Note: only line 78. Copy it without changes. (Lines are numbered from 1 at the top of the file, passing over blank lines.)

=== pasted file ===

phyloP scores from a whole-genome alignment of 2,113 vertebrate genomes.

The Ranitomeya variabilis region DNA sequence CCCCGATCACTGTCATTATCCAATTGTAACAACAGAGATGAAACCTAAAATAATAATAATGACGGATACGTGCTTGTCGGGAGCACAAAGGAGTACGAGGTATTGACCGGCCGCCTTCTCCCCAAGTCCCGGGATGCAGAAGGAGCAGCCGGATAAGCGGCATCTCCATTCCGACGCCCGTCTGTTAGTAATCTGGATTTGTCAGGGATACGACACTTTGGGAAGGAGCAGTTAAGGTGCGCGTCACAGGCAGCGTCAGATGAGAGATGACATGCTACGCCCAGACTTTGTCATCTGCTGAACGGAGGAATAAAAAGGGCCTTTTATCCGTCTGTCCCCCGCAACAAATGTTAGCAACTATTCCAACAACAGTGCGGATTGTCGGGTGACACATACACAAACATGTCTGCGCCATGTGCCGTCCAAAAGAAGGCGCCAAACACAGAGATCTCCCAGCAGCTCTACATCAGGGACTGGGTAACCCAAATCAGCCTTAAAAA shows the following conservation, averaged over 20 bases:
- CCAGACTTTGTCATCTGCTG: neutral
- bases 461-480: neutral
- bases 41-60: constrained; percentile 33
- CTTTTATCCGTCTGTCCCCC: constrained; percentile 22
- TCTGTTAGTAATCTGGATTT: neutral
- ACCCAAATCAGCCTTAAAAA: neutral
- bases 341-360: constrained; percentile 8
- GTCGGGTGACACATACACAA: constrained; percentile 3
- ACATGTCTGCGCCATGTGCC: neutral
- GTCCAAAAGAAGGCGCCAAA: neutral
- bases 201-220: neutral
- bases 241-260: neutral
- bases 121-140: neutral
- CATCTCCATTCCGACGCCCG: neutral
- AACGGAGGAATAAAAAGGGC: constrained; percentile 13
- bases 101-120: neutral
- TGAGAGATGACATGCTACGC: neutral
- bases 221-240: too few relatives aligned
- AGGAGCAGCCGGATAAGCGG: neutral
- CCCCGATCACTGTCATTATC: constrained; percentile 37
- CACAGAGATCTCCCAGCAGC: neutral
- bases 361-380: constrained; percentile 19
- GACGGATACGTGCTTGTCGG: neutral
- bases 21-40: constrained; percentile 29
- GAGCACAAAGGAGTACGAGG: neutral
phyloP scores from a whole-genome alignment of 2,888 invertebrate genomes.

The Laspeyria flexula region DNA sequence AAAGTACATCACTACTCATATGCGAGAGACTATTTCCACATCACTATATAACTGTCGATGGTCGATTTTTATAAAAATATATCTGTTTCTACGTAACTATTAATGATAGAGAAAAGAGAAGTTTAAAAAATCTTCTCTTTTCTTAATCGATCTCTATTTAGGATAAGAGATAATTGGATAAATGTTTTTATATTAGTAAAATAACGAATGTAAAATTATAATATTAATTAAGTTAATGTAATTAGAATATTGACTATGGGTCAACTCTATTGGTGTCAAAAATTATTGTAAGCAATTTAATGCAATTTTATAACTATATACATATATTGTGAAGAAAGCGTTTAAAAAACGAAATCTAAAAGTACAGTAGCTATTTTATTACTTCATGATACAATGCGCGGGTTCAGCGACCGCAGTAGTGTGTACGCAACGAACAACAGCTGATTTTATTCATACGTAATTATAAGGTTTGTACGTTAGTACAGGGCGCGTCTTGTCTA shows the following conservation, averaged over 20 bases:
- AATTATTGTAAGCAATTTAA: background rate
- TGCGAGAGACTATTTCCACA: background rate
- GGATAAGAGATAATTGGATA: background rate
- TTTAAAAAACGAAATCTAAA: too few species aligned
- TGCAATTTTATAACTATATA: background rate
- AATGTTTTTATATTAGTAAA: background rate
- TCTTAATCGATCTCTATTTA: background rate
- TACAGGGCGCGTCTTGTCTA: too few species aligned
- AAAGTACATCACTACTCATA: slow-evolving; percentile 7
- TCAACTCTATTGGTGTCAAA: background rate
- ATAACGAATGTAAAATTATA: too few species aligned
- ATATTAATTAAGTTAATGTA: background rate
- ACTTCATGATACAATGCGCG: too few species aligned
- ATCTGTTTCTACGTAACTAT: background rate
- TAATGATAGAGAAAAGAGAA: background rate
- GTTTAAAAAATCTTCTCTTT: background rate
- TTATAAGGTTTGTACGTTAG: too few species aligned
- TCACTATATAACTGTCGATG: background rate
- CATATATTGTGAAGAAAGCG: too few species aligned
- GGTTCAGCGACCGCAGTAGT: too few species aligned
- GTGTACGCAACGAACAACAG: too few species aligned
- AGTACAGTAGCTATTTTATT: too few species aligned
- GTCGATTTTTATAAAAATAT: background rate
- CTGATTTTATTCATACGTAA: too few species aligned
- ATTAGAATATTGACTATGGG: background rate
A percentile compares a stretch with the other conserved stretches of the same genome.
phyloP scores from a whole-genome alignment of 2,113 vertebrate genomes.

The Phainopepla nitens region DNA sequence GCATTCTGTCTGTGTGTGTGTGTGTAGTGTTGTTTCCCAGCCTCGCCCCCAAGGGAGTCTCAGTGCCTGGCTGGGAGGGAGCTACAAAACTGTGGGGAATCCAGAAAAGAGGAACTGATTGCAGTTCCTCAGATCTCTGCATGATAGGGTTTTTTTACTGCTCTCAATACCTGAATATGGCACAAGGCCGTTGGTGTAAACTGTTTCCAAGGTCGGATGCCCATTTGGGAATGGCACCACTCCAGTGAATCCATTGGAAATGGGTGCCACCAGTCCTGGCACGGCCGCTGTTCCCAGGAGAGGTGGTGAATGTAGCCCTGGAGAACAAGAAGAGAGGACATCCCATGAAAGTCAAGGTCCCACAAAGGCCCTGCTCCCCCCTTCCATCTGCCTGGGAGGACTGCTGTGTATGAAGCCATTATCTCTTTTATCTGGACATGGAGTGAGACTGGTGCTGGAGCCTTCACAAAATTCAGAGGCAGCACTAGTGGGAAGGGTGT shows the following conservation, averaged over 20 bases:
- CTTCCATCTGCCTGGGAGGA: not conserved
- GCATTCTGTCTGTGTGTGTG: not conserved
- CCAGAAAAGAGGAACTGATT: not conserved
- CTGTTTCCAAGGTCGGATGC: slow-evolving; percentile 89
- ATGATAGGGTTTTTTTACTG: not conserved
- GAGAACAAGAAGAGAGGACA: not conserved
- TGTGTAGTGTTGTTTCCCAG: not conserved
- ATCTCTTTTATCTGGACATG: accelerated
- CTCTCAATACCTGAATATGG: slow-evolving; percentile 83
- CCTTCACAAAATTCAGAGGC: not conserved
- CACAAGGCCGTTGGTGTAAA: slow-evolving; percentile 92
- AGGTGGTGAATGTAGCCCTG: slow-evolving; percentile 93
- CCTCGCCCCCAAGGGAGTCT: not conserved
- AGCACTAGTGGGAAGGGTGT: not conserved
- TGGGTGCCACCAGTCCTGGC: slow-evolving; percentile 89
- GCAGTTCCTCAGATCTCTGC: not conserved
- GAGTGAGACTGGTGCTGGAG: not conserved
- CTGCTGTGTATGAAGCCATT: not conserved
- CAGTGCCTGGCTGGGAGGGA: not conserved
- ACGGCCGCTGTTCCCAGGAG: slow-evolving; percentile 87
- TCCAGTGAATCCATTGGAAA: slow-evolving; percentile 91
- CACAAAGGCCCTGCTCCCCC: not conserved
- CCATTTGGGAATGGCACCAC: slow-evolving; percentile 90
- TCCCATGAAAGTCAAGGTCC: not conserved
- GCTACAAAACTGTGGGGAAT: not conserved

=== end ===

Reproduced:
- TCCAGTGAATCCATTGGAAA: slow-evolving; percentile 91